He held up a candy and she diverted her gaze. If Mister Drendle caught him sneaking candies Winton would hear about it for the rest of the day. “Caramel?”
“No, thank you, Winton.”
“They’re delicious and, well, the color … like your skin, though not as deep and pretty as your eyes.” He cleared his throat. “I mean, it was something I noticed.”
“Oh, Winton…” He was cute when he was strong, but he was also cute when he was awkward.
He shrugged one shoulder. “You know, I was wondering … I mean, Beneva Eve is in less than a week, and, I mean, you know—”
Rassy burst through the curtain separating the back from the sales floor and pulled the halves closed behind her. “Phrilla!”
“You have to help me!” She grabbed her arms. Rassy was just tall enough to look down, not that she needed it to be intimidating.
“Madame Orflace just came in for shoes.”
“You know, Orifice Orflace. I simply can’t face her again. The woman is horrid. If I wait on her I’ll say something dreadful, which she’d deserve, of course.”
Winton snickered. “So you’re trying to pass her off to someone timid?”
“Phrilla has never said a harsh word to anyone.”
“I … Rassy … I don’t … I mean, I do say mean things.”
Rassy laughed. “Really? When?”
She raised her chin. “I … well, even if I don’t say them, I often think terrible things, awful things.”
Rassy shook her, her eyes beseeching. “Please, Phrilla, you have to do this thing for me. What with the holidays and all, I just simply cannot tolerate that woman today. Please. Please. Please.”
Winton shook his head. “Don’t, Phrilla. Make her do it.”
Glaring at him, Rassy, grimaced. “Oh hush.” She turned back. “Please, Phrilla. I’ll do extra work for you tonight.”
“I … well…”
Phrilla closed her eyes. Dear Genessa, if there was one customer she couldn’t stand it was Madame Orflace. “Okay.”
In the background, Winton groaned. Rassy was right, she was too meek—and there was no one better at exploiting it than Rassy. It was just that she’d vowed long ago not to hate anyone or she’d end up hating the mother who gave her away.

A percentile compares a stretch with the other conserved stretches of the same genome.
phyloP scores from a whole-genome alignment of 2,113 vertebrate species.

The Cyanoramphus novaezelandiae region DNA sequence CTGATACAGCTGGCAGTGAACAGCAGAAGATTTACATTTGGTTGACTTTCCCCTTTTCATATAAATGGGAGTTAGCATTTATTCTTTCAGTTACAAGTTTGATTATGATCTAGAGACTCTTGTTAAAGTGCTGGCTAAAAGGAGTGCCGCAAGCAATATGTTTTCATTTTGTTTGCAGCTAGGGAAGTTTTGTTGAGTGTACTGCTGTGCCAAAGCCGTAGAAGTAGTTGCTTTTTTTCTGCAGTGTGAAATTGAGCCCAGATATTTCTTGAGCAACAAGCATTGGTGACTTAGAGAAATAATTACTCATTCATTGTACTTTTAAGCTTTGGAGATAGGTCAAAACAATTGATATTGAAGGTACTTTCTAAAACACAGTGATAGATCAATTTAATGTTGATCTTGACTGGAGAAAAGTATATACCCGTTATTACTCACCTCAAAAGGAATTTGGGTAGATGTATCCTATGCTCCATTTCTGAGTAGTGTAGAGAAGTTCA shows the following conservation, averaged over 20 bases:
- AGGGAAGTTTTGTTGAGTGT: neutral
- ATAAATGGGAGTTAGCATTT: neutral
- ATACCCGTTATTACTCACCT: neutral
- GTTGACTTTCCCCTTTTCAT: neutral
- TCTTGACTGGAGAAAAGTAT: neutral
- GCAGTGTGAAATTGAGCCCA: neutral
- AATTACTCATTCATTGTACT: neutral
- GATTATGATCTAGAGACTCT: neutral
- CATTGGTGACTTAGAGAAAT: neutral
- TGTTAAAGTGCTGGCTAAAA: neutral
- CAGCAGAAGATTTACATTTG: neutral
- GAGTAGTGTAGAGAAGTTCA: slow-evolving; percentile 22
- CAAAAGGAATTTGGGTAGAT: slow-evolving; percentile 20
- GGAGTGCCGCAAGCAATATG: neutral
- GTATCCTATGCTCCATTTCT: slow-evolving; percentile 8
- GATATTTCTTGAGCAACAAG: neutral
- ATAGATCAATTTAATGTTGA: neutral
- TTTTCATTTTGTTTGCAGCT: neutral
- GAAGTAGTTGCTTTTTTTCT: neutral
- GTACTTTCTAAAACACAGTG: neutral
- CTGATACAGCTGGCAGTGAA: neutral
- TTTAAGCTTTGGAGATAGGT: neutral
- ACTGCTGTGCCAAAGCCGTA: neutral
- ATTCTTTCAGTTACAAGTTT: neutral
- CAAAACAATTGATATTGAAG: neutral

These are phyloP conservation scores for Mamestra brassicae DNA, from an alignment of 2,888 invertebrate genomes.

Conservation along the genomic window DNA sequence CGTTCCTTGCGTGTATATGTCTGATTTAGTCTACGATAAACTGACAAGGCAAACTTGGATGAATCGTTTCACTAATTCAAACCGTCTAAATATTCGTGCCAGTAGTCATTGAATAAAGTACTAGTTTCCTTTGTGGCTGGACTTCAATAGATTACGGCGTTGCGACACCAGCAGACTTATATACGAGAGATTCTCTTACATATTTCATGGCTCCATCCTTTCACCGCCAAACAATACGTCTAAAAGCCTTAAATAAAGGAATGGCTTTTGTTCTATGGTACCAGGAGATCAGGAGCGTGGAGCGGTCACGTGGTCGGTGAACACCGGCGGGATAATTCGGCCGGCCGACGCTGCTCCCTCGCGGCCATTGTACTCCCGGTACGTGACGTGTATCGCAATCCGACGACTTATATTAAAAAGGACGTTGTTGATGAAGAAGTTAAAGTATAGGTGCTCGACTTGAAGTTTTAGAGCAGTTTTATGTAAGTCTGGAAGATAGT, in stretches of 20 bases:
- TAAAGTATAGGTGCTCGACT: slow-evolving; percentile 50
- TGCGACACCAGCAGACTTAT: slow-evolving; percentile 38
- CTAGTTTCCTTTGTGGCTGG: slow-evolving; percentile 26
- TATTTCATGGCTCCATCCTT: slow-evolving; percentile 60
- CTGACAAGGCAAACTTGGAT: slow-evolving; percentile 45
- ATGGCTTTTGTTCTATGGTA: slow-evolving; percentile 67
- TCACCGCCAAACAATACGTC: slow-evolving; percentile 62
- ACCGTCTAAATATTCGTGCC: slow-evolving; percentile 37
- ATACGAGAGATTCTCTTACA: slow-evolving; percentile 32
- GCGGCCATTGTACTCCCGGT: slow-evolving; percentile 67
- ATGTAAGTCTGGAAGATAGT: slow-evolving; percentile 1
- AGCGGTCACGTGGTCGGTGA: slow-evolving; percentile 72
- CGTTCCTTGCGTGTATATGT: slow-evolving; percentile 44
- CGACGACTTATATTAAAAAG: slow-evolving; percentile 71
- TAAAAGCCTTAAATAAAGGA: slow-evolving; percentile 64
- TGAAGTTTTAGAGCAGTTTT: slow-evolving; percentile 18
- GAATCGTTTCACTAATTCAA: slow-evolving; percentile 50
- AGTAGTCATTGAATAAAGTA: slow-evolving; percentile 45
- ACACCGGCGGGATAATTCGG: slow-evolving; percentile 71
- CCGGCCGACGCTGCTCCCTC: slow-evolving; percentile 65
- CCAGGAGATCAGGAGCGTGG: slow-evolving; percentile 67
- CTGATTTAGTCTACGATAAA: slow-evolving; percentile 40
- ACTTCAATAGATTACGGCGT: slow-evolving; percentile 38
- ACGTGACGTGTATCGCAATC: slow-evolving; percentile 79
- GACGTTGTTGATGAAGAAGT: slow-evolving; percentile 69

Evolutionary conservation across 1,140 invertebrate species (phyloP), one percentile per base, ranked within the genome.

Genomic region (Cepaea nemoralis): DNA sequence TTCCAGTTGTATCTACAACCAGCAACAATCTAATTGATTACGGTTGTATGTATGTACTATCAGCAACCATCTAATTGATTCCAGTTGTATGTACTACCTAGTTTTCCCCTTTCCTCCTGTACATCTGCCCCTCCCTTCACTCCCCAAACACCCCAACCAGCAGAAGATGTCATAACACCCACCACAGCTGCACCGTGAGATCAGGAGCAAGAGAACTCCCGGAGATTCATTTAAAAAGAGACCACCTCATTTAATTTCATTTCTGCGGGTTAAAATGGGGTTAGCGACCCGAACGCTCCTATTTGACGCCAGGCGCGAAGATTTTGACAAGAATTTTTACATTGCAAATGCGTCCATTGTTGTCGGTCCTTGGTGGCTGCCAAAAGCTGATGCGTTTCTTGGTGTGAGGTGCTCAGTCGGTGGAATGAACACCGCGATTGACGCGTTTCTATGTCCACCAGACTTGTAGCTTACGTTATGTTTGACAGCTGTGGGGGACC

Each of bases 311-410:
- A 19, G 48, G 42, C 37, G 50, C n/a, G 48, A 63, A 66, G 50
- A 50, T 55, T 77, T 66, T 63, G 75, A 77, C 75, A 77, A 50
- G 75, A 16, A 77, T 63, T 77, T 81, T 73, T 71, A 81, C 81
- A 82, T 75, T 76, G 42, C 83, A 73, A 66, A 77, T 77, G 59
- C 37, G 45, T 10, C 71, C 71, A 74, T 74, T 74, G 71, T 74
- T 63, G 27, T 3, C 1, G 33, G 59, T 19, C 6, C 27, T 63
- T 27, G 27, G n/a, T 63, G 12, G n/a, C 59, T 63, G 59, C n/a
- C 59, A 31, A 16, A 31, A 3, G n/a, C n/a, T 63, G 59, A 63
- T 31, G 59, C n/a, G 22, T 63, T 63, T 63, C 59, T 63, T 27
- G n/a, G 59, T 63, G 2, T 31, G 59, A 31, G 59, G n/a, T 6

Rassy hugged her and disappeared.
Winton’s sigh was audible. “Good luck, Phrilla.”
Deep breath. She primped her white blouse, brushed at her plaid skirt, and stepped through the curtain. She’d waited on Lady Orflace more times than anyone else. What was once more?
All other sights and sounds disappeared, as did coworkers. Mister Drendle was talking to Madame Orflace, and looking up to do it. He glimpsed which clerk was approaching and blew out a breath, his shoulders relaxing.
Hands clasped before her, she summoned her most demure smile.
Mister Drendle slapped his hands together and slid them back-and-forth. “Wonderful, Phrilla can serve you, Madame. I’ve no better clerk.”
“She’d best be.” As if they’d never met before. “The service in this establishment … well, I simply have no idea why I continue to come in here. And so many people running about on such an absurd holiday. To think, a day when a kindly wizard goes about with gifts and granting wishes … who would think up such a thing?”
“I’m quite certain you’ll enjoy the best service with Phrilla.” He walked off and—Dear Genessa!—gave her a sympathetic smile.
She curtsied. “Madame.”
Madame Orflace was already seated. She pointed to the display. “I desire that style.”
The woman’s eyes became fire worthy of shaming Rassy’s hair. “Well, girl, are you simple? Get on with it!”
“I … yes, of course. I … I mean, policy is that I measure—”
“By the Powers, girl, have you not a brain in that pitiful head of yours? Are you implying I’m not smart enough to know my size?”
“Of course not.” She flashed a new smile, but not too much or Madame Orflace would believe her condescending.
“I’m a size seven.” She motioned with her hand. “Now, off with you.”
Size seven? Not all the magic in the city would force her foot into such a shoe. She was a nine, always a nine.
What was she thinking? It was always the same. She had to wait her out, bringing shoes until they reached her proper size. It took forever and provided more time for the woman to berate her, but it worked.
“In all of Pannulus, girl, what is the matter with you?”
“Oh, sorry, ma’am. Right away, ma’am.” She curtsied again for good measure and raced to the back for the shoes—in size seven.
Winton was there and held up a hand. “Slow down. It takes a certain amount of time for her to become bored with her games no matter how fast you move.”
“Right, of course.” How could she have forgotten? Because Winton had almost asked her to the dance, she was certain of it.
She stepped back through the curtain with the box as a mother and daughter entered the store. Rassy went to greet them, mouthing a thank you as she passed.
Stumbling a step, she froze in place.
A mother with her daughter. She had no memory of her own, or her father for that matter. The girl was perhaps twelve. What a delight it’d be to have your mother take you to the mercantile to purchase shoes. To purchase anything.
Everything she knew about fashion she learned from Rassy, and who knew where she learned it.
It wasn’t fair that Rassy was waiting on them while she got Orifice Orflace. Mother’s with daughters … so often she’d wait on them and imagine the woman was her mother come to reclaim her.
“Girl!” She jumped. “By the Powers, girl, what are you gawking at?”
She rushed forward and dropped to her knees with the shoes, taking a half second to straighten her skirts. “My apologies, Madame Orflace.”
“It’s quite obvious you’re an inferior child. I’ve no idea why Drendle allows the lot of you to work here. Dreadful.”